Analysis: Crop circle theory
The following letter recently appeared in the Daily Mail and was from Cheryl Hopkins who lives in St Nicholas, Vale of Glamorgan. She writes:
It was fabulous to see the aerial view of the new crop circle (Mail). Try making that shape on the ground: it’s impossible!
Last week, a lady came to my meditation group to give a talk on Wiltshire crop circles and turned up with the expert himself, Fred Rusher, who had just arrived in the UK from Arizona to study this year’s phenomenal geometric circles.
Fred has been studying these shapes since they first appeared in modern times (though his research has found that the first crop circle chronicled was in the 1500s).
He showed a video of himself and colleagues demonstrating a possible natural theory as to how these circles form.
Fred sprinkled sand on a flat square board and then played high frequency sounds at it, making the sand whirl around and form various geometrical shapes. The shape changed with the sound frequency.
I challenge any human to imitate the intricacy of crop circles. To do all the detailing that one sees, especially the intricate weaving at ground level, would need an architect and an army of people working in the dark to make one overnight – and not leave a single footprint.
Particularly interesting was that Fred linked everything to God or whatever you call him. He said the messages in the crop circles are from the Divine creator and in this latest crop circle there are three distinct crosses.
There is more to the universe that scientists want us to believe but, fortunately, the truth is coming out.
It’s likely she was talking about this article in the paper which features crop circles in the Wiltshire area.
The notion that Cheryl has that it is impossible to make the shapes on the ground in person is a conclusion she has jumped to without proper assessment. It is probably very easy to create such a design with a lot of planning. We know that people in Wiltshire create crop circles using string and planks of wood, people have admitted it and we know people have even been arrested for it.
Not only this but even if it were impossible for humans to make such designs in a field using all the technology available to them, to then say this must mean there is a supernatural cause is a leap of logic that has no evidence to support it. These sorts of leaps of logic occur all the time in paranormal research – whether the subject matter is ghosts, crop circles or werewolves.
The theory that Cheryl speaks of regarding the sound waves and the sand seems interesting, though, if we use Occam’s razor as a way of assessing the possibilities, it’s more likely that the shapes have just been created by humans. We know that people have created these circles in the past but we have no documented evidence to suggest sound waves on a large-scale would make a crop circle with precise details (as seen in the picture above.)
The theory from Fred Rusher has just overcomplicated something that clearly has a logical explanation.
Having looked for research conducted into this theory, the only documented study that available to the public  had serious biases from the start. The abstract reads:
To date, some 10,000 crop circles have been catalogued, in twenty-nine countries worldwide, and their anomalous features continue to defy human replication: plants bent an inch above soil; their cellular structure altered; stems lightly burned around the base; alterations to the crystalline structure of the affected soil; the evaporation of ground water, alteration of the local electromagnetic field, and dowsable, long-lasting energy patterns, not to mention hundreds of measured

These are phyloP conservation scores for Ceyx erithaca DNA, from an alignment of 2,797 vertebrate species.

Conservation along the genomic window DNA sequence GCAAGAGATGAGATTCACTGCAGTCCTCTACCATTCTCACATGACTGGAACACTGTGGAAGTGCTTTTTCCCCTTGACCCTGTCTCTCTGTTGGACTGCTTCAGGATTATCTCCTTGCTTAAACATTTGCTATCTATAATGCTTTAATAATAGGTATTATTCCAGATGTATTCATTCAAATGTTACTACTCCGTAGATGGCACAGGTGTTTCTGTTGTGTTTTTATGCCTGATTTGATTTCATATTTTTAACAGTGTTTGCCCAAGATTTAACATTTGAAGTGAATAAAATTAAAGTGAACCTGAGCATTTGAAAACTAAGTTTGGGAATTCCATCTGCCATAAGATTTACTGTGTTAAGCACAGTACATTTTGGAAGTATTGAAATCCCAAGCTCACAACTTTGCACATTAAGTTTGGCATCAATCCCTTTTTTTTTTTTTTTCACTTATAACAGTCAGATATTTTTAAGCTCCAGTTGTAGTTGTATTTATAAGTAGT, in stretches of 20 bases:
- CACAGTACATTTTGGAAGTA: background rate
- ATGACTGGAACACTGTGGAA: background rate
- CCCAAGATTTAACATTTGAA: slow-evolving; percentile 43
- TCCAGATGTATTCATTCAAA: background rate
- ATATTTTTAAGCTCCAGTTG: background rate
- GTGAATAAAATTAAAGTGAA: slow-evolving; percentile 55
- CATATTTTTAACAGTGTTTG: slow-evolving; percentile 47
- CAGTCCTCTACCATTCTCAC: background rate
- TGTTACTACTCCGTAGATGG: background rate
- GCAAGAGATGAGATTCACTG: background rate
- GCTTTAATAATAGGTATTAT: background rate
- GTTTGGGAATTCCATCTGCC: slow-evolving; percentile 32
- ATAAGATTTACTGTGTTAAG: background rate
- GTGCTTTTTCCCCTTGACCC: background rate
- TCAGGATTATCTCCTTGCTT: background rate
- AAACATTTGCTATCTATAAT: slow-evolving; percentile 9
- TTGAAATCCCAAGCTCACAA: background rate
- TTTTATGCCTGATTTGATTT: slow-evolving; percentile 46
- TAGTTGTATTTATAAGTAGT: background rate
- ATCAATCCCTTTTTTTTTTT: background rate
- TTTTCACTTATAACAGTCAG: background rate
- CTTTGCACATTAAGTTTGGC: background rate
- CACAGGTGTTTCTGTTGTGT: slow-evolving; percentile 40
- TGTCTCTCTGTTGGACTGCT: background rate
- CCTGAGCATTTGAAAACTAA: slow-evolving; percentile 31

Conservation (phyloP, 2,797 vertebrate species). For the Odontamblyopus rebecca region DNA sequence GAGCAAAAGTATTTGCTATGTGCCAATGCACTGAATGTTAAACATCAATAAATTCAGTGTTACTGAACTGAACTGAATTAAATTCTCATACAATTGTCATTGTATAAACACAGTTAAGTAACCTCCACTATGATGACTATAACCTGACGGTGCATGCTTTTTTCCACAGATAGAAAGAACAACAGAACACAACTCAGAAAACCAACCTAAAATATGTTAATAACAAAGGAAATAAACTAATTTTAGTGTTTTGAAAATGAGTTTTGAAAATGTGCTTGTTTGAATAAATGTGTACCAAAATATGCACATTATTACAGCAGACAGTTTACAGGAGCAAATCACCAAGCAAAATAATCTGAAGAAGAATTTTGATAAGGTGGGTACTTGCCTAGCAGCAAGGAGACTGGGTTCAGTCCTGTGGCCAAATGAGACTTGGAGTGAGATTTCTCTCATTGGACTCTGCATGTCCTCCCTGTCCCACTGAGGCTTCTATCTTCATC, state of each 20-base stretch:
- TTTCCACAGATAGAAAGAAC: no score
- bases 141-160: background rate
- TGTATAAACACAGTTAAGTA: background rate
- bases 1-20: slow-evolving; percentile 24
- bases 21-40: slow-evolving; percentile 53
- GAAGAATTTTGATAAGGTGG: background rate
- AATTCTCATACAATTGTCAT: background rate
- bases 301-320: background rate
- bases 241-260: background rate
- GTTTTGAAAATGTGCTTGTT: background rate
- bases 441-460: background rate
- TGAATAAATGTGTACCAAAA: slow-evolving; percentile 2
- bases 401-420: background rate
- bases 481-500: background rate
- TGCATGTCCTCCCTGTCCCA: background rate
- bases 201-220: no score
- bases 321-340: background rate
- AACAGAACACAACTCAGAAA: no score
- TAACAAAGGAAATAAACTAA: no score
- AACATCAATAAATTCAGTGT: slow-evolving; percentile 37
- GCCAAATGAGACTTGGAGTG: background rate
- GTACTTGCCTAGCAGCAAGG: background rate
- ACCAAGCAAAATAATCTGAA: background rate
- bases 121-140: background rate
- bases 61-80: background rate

effects on the human biological field. Sounds have been identified at the sites of some of the circles during their formation, suggesting that sound is one of the likely causal or organizing factors in their creation. This article presents evidence and theories in support of this hypothesis.
The bits highlighted in red show the dubious statements in the abstract of the research that suggest personal biases of the investigators towards the effects and causes of crop circles. If this is the case then it’s very likely they will have already had a conclusion in mind, and thus, their findings would fit that conclusion.
The fact that Fred links everything to the god he chooses to worship makes his theory less concrete because he has allowed his personal biases to influence his research. Again, it’s a huge leap of logic.
If the god link was taken from the theory it’s still an interesting notion, however, if sound waves large enough to bend crops into a pretty cube or circle formation did so, there would be other signs too. Not just an eye-catching shape in one field. Damage to nearby trees and other surrounding crops, surely? While it might work on a tray of sand, if you think of the scale at which crop circles are made it suddenly seems much more unlikely.
As for messages in crop circles… these are open to interpretation from everybody. Human beings are pattern finding creatures by nature. It’s quite fun to pick out messages from them too. It’s interesting how people interpret these crop circles according to their own ideas about the world. What would believers of the alien hypothesis for crop circle creation think, or how would they react if they awoke one morning to discover a field in Devizes had a giant swastika crop circle in it? Would it be the divine creator then? Aliens? or A hoax? How would that fit their beliefs?
Posted on July 18, 2010, in article, paranormal, rational and tagged alien, circle, crop, devizes, evidence, god, hoax, sound, soundwaves, study, theory, waves, wiltshire. Bookmark the permalink. 14 Comments.